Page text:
This low-budget indie plays like “GoodFellas” written by Damon Runyon. Comedy about Boston-area small time hoods who bumble through life has some rough edges, but enough strengths to warrant regional playoff. (It premieres May 8 in the director’s hometown of Belmont, Mass.) Good tech qualities and the presence of recognizable character actors like Richard Romanus (“Mean Streets”) and Frank Sivero (“GoodFellas”) will help in cable and homevid.
Charlie (Romanus) is a middle-aged bookie and hustler still waiting for the big score: His latest inspiration is the “Surveillance Channel,” a cable outlet that would spy on people via hidden cameras. When his wife (Terry Donohoe) demands a new rug to replace one ruined by the painters, he hires his buddy Tommy (Sivero) to steal it.
Unfortunately, Tommy is caught after having already spent the money, and an angry Charlie engages his cousin Louie (Richard Donelly) to kill Tommy. That’s where the complications start to pile up, since Charlie is counting on Louie “the Klutz” to botch the job. Tommy dies (we know this from the opening narration when he tells us as much) but it’s not from anything Louie did, and Charlie becomes the lead suspect. Ending has a happy spin for everyone, including Tommy, who has become a guardian angel to his old friends.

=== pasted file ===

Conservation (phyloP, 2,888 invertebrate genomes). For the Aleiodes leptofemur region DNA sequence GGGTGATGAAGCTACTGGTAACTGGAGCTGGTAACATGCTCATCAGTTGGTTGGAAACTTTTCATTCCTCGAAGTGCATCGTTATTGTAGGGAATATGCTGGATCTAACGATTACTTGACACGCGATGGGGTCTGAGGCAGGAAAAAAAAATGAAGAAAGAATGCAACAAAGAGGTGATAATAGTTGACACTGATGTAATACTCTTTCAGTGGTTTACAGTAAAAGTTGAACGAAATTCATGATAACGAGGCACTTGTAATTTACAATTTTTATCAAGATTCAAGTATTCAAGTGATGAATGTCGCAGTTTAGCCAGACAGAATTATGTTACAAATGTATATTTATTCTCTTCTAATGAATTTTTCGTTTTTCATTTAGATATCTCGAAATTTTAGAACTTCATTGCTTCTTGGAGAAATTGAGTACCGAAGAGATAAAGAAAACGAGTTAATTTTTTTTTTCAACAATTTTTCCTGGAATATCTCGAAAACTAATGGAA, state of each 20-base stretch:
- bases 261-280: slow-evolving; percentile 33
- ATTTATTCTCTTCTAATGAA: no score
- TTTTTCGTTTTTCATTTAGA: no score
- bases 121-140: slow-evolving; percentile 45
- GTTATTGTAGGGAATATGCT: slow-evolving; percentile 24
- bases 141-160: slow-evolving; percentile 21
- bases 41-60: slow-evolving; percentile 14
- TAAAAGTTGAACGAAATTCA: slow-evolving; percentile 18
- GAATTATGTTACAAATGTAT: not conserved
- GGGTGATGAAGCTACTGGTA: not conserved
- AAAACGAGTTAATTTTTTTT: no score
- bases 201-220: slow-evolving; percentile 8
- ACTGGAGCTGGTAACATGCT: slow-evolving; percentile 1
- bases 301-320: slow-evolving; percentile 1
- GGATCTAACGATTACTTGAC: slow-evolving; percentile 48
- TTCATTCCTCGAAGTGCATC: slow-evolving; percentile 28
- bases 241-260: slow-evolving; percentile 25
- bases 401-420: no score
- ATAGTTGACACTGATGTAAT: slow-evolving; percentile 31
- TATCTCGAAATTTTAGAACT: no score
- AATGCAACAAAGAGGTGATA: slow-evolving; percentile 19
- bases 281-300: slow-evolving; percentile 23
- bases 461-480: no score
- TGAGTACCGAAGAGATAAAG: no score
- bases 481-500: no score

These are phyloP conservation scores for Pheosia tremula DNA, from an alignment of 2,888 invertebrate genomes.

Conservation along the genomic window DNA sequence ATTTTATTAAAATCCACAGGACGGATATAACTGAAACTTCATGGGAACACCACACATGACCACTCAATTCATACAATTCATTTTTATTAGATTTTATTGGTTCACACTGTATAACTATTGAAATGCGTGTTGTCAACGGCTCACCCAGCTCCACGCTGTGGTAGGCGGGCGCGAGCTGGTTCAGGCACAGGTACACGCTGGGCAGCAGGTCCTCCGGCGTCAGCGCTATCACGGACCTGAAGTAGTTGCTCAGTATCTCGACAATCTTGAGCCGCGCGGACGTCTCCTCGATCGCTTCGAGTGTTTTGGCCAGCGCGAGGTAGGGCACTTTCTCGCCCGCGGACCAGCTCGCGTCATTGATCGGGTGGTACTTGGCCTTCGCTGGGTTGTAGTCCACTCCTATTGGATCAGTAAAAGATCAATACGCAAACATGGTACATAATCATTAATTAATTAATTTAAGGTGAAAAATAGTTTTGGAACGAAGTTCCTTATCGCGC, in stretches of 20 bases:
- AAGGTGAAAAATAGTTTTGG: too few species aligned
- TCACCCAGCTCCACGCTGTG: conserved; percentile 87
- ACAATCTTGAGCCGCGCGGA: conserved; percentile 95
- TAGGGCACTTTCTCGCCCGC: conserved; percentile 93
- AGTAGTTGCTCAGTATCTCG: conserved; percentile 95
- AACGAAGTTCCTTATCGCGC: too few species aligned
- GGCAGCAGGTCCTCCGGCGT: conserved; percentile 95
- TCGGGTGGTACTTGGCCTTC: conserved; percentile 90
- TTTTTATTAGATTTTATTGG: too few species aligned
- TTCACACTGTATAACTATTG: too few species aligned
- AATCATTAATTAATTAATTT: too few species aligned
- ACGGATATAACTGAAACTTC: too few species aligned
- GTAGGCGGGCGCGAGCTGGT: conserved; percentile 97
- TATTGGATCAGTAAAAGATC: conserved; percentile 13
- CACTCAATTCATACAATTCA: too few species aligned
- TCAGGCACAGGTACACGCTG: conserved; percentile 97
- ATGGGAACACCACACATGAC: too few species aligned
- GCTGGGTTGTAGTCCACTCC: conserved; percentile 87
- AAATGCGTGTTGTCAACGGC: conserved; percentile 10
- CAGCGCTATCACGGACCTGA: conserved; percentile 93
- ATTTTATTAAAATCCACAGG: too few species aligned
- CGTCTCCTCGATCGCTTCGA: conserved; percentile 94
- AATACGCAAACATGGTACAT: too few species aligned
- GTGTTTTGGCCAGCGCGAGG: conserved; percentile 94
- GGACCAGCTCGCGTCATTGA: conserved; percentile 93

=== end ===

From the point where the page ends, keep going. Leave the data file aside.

The screenplay, by first-time filmmaker Roger Saquet (who also plays a brief scene as “the Godfather”), probably could have gone through a few more drafts. There are some down spots, which are not helped by his uneven pacing as director; pic’s farcical elements needed to play a lot faster.
However, tech aspects have a pro look. Lenser Jeri Sopanen occasionally overlights the interiors, but does bravura work in a black-and-white boxing sequence.